Exceptions To The Going-And-Coming Rule In California Workers’ Compensation

Exceptions To The Going-And-Coming Rule in California Workers' Compensation

Is Coming And Going To Or From Work Covered Under Workers’ Compensation?

Employers are required to provide workers compensation insurance to help employees who are injured on the job recover from work related injuries. But are employers required to provide workers compensation insurance benefits to employees who are injured while going to and coming from work? And that’s the discussion that Jorge and I are having on this episode of the Inland Empire workers compensation lawyer livestream podcast, the Going-And-Coming Rule. So be sure to stick around and learn the ins and outs of this topic, because it’s not so simple. So, Jorge, are employers required to provide workers compensation insurance benefits for employees who are going to and coming from work?

A Regular Commute Is Not Covered By Workers’ Comp

Well, that’s a great question, Alex, the general answer is no. Right? All of us commute to work every day. It depends on what type of work you do, but we’re on the freeways. That’s why they’re so congested, we’re trying to get to work and trying to get back home. And during those times, we find ourselves in traffic. However, although employers are not necessarily liable for this time of your day, your commute to work to and from work. There are exceptions to that to that situation. So we’re going to talk about these exceptions today. And I’m sure that our audience, our listeners, and our viewers are going to have a lot of questions once again, always, if you have a question on something that we’ve discussed, please be sure to contact us. We’re always willing to go further on this subject. It’s a very nuanced subject, as you mentioned, Alex. So what are these exceptions? Injuries don’t always happen at the actual workplace at their place of business, or maybe even your main office, you could be out on site, depending on what type of work you do. That’s an injury. That’s a workplace injury as well. But what about if your community to that off off site job site? Or what if you’re just driving your car or company vehicle, all these questions are really good.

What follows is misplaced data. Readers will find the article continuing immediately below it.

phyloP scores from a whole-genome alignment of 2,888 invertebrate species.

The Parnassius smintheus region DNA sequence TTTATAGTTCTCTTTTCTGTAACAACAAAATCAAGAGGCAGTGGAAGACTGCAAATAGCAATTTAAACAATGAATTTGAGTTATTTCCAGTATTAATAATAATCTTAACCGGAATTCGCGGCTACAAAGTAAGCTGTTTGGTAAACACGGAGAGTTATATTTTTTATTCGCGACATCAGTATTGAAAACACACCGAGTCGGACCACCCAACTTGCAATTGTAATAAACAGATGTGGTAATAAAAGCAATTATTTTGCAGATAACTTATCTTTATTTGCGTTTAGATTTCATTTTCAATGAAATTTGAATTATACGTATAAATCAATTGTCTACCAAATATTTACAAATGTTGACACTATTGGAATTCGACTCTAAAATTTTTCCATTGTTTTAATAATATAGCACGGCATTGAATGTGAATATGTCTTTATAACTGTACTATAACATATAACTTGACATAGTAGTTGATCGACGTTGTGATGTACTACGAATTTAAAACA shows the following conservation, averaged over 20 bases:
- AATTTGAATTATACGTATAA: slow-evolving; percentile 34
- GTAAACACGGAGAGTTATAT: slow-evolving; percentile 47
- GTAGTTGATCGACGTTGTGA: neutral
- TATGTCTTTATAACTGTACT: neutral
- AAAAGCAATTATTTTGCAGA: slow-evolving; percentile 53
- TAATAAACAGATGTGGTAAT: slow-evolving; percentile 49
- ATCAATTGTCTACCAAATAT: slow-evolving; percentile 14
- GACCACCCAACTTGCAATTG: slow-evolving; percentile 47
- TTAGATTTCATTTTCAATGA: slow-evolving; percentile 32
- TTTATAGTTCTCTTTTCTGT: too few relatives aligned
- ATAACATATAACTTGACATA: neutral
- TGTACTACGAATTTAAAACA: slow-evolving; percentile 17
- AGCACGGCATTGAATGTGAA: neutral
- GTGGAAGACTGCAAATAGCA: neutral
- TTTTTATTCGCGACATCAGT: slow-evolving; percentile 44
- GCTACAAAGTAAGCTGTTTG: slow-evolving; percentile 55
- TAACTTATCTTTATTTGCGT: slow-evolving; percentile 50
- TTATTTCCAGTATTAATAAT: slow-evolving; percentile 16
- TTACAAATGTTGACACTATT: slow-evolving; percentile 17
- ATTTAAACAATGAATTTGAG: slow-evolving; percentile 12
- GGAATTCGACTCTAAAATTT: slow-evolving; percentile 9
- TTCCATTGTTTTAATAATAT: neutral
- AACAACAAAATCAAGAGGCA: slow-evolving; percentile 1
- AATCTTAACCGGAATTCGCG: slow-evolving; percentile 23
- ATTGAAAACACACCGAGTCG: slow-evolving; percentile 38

Every Case Is Different, Contact A Workers’ Compensation Lawyer For Advice

But if you have a place of employment that you go every single day, right, and you’re just going there, you’re driving your car to that point, or taking the bus or riding the bike or out carpooling, however you’re getting to that place that you go every single day at your place of work. That’s not covered by workers compensation, generally speaking, unless there’s some other facts involved. And that’s why the discussions that we have here are general in nature only if you need legal advice, dial our Injury Helpline at 844-984-8414 and get legal advice. But anyway, getting back to the subject, Jorge, if you’re going to and coming from work it’s generally not covered, right, generally not covered.

The Going-And-Coming Rule And Errands